8 Common Types of HVAC Systems and How They Work No ratings yet.


HVAC stands for heating, ventilation, and air conditioning. These systems work together to regulate temperature, remove excess moisture and pollutants, and provide adequate ventilation in a building. This helps create a comfortable environment for building occupants and can also improve air quality.

“Having a well-functioning HVAC system can improve the appeal of a property to potential buyers or tenants. It also enhances comfort and air quality for those using the building daily, potentially resulting in improved productivity and satisfaction. In addition, proper maintenance of an HVAC system can lead to energy savings. In short, a reliable HVAC system is a valuable asset for any property and can enhance its overall market value,” says Harrison Hamblin, inspector and real estate expert at Habitat Inspections—a premier real estate assistance website.

A reliable HVAC system tailored to the specific needs of a property can enhance its appeal to potential buyers or tenants and improve comfort for those using the building daily. Here are eight types of HVAC system and how it works.

1. Split-system HVAC

Split-system HVAC is a type of system with an outdoor unit, which houses the compressor and condenser, and an indoor unit, which contains the evaporator. The two teams are connected by refrigerant lines and work together to distribute cool or warm air throughout a building. This allows for separate temperature control in different areas or rooms of a building.

In residential settings, split systems are often preferred because they provide more flexibility and customisation with temperature control. For commercial buildings, split systems can also be a cost-effective option as they allow for separate temperature control in different areas of the building

2. Packaged HVAC Systems

Instead of separate indoor and outdoor units, all components are housed in one compact unit typically installed on the roof or outside a building.

These systems can be a practical option for smaller buildings or areas with limited space. They are also easier to install and maintain compared to other HVAC options.

3. Ductless Mini-Split Systems

Like a split-system HVAC, this system has indoor and outdoor units but does not require ductwork for air distribution. It is often used in buildings with limited space or for rooms requiring temperature control.

Ductless mini-split systems offer individual temperature control in different areas or rooms. They also have a smaller footprint and can be more energy efficient than traditional HVAC systems. Additionally, they do not require ductwork installation, making them a practical option for buildings with limited space or unique heating and cooling needs.

4. Variable Refrigerant Flow (VFR) Systems

This type of HVAC utilises multiple indoor units connected to a single outdoor unit, allowing for individual room temperature control and energy efficiency.

FR systems can provide heating and cooling as needed and allow for individual temperature control in different building areas. This can result in improved comfort and energy savings compared to other HVAC systems that may not have this level of flexibility. VFR systems are also quieter and less bulky than other options.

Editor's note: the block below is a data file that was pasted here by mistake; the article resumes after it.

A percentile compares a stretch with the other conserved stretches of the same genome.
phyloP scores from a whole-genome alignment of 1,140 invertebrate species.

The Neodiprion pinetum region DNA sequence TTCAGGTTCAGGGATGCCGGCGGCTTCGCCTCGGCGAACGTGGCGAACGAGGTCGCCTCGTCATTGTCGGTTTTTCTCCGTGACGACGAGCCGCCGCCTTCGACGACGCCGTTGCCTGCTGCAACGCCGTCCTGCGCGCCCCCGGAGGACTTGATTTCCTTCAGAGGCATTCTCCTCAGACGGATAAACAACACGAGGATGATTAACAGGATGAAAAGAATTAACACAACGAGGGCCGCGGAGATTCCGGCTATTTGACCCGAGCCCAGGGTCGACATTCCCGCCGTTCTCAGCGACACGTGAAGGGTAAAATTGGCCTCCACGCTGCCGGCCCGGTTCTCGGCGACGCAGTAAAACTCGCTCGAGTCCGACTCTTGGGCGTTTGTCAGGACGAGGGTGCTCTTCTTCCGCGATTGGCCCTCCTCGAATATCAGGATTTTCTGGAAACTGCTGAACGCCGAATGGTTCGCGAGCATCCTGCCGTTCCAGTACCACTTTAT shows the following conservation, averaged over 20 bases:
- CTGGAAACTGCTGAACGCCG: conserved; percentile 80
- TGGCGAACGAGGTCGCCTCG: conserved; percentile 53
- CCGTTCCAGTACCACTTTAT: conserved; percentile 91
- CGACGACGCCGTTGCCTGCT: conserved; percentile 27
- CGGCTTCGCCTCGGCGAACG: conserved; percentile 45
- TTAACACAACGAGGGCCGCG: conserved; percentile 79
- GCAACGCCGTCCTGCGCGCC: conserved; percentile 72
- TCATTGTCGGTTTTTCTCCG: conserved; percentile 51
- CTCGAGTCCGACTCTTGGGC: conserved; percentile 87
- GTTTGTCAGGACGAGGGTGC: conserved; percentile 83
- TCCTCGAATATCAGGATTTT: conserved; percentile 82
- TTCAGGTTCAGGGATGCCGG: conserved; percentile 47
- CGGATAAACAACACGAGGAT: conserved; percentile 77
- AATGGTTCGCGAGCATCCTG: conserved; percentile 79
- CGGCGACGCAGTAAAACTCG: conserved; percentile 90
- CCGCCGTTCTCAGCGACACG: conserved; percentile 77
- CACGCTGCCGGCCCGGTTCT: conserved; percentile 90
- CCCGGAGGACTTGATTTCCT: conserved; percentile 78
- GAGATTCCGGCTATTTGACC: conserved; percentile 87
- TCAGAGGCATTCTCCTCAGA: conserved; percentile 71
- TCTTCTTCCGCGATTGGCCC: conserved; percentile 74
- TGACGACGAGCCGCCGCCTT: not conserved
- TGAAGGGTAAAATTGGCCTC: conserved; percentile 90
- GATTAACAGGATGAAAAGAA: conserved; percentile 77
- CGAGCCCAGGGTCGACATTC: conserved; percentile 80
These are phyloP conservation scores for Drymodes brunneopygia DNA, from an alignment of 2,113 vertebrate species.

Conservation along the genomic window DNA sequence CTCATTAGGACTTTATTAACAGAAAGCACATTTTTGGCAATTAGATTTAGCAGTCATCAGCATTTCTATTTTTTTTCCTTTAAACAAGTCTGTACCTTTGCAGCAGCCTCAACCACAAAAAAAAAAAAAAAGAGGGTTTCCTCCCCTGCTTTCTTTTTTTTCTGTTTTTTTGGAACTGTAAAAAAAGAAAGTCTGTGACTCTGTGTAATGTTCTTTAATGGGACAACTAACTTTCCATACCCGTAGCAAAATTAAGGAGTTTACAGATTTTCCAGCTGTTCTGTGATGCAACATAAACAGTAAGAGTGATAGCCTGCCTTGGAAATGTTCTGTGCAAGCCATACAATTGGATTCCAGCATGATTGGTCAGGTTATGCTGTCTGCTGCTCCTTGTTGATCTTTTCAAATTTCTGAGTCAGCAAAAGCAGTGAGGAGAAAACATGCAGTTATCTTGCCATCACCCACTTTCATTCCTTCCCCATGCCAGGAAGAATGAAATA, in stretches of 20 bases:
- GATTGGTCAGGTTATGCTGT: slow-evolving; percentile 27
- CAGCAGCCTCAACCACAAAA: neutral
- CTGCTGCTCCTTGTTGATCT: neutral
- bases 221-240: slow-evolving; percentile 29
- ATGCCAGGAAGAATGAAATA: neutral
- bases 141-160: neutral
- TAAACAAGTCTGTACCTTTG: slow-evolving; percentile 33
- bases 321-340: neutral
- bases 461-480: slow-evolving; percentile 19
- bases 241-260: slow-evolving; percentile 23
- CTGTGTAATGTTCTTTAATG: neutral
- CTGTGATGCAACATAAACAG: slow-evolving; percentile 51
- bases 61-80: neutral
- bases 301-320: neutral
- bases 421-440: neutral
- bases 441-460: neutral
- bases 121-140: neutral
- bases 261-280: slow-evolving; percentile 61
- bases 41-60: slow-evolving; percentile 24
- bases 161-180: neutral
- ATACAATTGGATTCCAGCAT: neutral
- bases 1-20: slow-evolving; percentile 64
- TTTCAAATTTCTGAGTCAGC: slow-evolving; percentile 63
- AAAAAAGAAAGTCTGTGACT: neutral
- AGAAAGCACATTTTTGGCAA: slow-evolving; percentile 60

5. Geothermal Heat Pump

A geothermal heat pump is a type of HVAC system that uses the earth as a source of heat in the winter and a sink for excess heat in the summer. It circulates a liquid through underground pipes, transferring heat to or from the earth.

A geothermal heat pump is highly energy efficient and can significantly save heating and cooling costs. It also has a longer lifespan than traditional HVAC systems and requires less maintenance. In addition, it is less reliant on fossil fuels and can improve a property’s appeal to potential buyers or tenants interested in sustainability.

6. Absorption Heat Pumps

An absorption heat pump is an alternative HVAC system that uses a heat source, such as natural gas or solar energy, to drive the cooling process instead of traditional electricity.

This type of system can be more efficient and environmentally friendly. In terms of marketing, using an absorption heat pump in a building can enhance its appeal to potential buyers or tenants who prioritise energy efficiency and sustainability. In addition, it may result in lower energy bills for the property.

7. Chilled Water Systems

Chilled water systems use chilled water from a central plant to cool air in buildings with great cooling demands, such as hospitals or data centres. They use a central chiller to cool water and circulate through the building’s HVAC system to regulate temperature.

It is essential to highlight the potential energy savings and improved comfort these systems can provide for a property. Additionally, as they are common in more significant commercial buildings, investing in a chilled water system could enhance the appeal of a property to potential buyers or tenants in this market.

8. Hybrid Systems

Hybrid HVAC systems combine traditional heating and cooling methods with alternative energy sources, such as solar power. This can result in improved energy efficiency and potential cost savings. In addition, using alternative energy sources can enhance the sustainability of a property, making it more attractive than other HVAC systems for eco-conscious buyers or tenants.

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